The workplace comedy film turns 35, and we're reminding you why it's a classic
Credit: Century Fox Film Corp/Everett

If you haven’t watched 9 to 5 recently, now’s a good time to give it a spin. The 1980 movie tells a story about sisterhood and solidarity. And it’s as good a movie today as it was when it was when it first hit theaters – Dec. 19, 1980, or 35 years ago this week.

The film starred Jane Fonda, Lily Tomlin and Dolly Parton as Judy Bernly, Violet Newstead and Doralee Rhodes, respectively. And notably it had these characters sticking together for the greater good, overcoming obstacles to workplace injustice and wearing amazing peak-of-the-1980s fashions all the while. In case you need motivation to watch 9 to 5 (either again or for the first time), we’ve assembled a list of 15 reasons why it’s still worth your time, 35 years later.

1. It has the best theme song ever

Beyond the James Bond outings, movies don’t too often have theme songs anymore. This should change, and 9 to 5 can demonstrate why. Written specifically by Dolly Parton for the film, the song “9 to 5” captures the spirit: resigned to the grind but refusing to let it crush your spirit. In addition to scoring her two Grammys and an Oscar nomination, the song hit No. 1 on both the Billboard country western charts and the Hot 100. Go Dolly!

2. And it made Dolly Parton a movie star

The film provided the blonde bombshell with her first major acting role and transformed her from “Dolly Parton, country star and embodiment of all that is good” to “Dolly Parton, actress, country singer and embodiment of all that is good.” She subsequently went on to star in The Best Little Whorehouse in Texas, Steel Magnolias and more.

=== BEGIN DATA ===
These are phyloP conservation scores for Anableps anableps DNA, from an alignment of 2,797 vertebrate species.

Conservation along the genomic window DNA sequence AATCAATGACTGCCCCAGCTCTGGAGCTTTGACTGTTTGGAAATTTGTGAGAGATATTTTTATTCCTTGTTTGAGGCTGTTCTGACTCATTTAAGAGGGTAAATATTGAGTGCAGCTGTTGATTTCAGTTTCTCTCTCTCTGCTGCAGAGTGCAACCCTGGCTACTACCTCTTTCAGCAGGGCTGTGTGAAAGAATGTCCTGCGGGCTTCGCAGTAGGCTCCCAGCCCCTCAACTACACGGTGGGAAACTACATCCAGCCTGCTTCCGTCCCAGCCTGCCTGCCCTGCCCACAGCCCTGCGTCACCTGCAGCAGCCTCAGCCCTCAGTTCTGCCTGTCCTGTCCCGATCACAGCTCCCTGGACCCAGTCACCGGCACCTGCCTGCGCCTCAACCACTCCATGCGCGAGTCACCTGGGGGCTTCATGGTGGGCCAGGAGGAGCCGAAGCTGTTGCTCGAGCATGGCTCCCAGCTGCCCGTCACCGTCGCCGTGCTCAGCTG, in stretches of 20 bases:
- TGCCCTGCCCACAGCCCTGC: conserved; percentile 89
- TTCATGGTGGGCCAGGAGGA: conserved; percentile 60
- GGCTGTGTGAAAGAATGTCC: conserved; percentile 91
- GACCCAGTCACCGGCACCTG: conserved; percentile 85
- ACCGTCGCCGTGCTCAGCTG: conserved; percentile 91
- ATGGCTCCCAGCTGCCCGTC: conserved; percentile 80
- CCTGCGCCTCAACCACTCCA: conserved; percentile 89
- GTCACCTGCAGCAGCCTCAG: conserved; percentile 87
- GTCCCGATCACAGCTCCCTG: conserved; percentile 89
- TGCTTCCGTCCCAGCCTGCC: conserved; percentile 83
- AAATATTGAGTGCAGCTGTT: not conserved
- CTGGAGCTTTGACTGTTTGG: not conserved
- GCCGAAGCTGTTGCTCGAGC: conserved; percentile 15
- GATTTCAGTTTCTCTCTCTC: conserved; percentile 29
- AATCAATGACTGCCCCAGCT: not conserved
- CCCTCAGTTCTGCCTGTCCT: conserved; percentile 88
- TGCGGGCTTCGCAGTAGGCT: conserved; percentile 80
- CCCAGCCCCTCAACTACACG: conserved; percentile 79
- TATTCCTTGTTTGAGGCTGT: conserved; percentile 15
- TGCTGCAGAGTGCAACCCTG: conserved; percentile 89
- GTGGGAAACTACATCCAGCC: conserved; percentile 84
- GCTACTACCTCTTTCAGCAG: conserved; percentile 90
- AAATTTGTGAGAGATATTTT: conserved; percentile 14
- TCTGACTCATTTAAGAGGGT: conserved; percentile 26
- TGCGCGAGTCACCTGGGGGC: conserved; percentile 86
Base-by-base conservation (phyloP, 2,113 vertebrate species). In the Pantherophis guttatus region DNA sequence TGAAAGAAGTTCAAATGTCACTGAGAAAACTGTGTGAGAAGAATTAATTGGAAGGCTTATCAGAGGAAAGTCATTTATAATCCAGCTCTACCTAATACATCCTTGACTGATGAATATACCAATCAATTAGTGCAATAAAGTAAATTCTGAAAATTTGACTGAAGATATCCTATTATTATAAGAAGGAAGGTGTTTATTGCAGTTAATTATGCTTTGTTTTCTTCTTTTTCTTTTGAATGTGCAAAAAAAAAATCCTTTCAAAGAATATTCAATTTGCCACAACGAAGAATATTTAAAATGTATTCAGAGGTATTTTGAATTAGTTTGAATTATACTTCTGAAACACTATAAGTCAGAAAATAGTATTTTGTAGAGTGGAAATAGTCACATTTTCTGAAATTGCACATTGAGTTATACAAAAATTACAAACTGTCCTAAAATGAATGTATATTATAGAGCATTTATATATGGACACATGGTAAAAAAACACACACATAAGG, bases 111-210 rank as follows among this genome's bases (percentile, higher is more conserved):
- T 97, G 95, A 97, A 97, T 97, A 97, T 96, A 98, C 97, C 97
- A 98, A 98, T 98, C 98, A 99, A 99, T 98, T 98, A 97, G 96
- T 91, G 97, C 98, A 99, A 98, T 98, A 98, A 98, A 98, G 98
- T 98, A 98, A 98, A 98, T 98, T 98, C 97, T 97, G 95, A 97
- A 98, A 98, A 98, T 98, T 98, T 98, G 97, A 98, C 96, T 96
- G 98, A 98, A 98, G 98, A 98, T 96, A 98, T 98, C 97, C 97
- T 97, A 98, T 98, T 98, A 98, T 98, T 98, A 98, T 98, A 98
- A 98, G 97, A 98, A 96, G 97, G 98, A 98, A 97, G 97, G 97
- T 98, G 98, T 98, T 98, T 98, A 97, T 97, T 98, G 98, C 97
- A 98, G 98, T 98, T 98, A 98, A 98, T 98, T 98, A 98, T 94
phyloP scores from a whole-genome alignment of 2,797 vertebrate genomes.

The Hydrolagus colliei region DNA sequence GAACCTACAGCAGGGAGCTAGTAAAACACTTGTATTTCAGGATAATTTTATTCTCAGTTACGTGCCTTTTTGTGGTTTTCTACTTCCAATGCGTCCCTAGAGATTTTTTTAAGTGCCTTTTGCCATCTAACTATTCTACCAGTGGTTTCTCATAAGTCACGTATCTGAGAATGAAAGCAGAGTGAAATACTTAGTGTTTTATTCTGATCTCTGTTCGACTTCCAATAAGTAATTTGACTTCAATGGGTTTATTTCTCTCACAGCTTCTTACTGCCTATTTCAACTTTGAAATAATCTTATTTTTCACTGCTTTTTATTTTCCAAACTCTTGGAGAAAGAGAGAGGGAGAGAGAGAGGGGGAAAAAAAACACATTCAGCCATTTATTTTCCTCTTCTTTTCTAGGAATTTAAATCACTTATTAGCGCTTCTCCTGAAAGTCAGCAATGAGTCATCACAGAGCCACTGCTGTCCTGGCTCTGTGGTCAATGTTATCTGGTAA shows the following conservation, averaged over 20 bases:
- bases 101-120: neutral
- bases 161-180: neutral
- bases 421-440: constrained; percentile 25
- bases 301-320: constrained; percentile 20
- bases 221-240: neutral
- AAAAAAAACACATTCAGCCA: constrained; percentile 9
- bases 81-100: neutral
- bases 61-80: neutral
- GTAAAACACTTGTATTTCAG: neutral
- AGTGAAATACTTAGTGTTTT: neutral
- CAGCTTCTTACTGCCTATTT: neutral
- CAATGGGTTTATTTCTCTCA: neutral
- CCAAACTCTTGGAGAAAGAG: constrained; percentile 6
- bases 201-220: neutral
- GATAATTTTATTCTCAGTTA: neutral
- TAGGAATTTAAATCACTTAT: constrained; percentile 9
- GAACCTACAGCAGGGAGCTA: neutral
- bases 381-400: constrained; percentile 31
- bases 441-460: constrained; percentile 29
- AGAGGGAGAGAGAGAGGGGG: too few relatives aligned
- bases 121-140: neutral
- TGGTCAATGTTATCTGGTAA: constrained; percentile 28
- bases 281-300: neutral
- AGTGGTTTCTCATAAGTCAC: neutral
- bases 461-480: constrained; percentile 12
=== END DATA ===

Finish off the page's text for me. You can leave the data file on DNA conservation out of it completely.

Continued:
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3. It was inspired by real working women

The idea for the film began with Jane Fonda. As the actress explained to an Australian newspaper in 1981, “A very old friend of mine had started an organization in Boston called Nine To Five, which was an association of women office workers. I heard them talking about their work and they had some great stories.” Ultimately, it was decided that the story should be told as a comedy, not a drama, to avoid being too preachy.

4. It’s still relevant today

It would be nice to look at this movie as a snapshot of a bygone era, but the fact is that if Violet, Judy and Doralee were able to see what the American workforce is like today, they might be a little disappointed that the “pink-collar ghetto” still exists, 35 years later. It continues to be tough to be a lower-level employee, women face challenges men don’t, and in particular it’s just a lot of work to be a mom with a full-time job. In fact, if someone were to remake the movie today, they wouldn’t have to change many of the challenges faced by the characters in the original.

5. It makes you loathe Dabney Coleman

There’s a lot to like in 9 to 5, and in particular the three lead actresses do a great job, but it should be mentioned that Coleman is fantastic as the film’s chauvinist slimeball of a villain, Mr. Hart. Too often, when all the great things about this film are being named off, Coleman gets forgotten – simply because he does such an effective job at making you hate his guts.

6. It has awesome fantasy sequences

Most of 9 to 5 holds up well today, but there’s one segment that might seem out of place in a modern movie: the series of fantasy sequences in which Violet, Judy and Doralee dream up how they’d off Mr. Hart. That’s not a knock. The movie is all the better for these weird, fun departures: Doralee would lasso him, rodeo-style, Violet dreams of doing him in while dressed as Snow White (complete with animated woodland friends), and Judy hunts the jerk down like an animal.

7. It’s a cautionary tale about judging women based on how they dress

At the beginning of the film, Violet and Judy don’t know Dorelee. They just see her coming into the office done up and as buxom as, well, Dolly Parton. Violet assumes that she’s sleeping with Hart. Here’s the thing: She’s not. She routinely refuses Hart’s advances, and she’s faithful to her husband, and Violet only learns the truth when circumstances force them together. The moral? Someone’s appearance is not indicative of her character.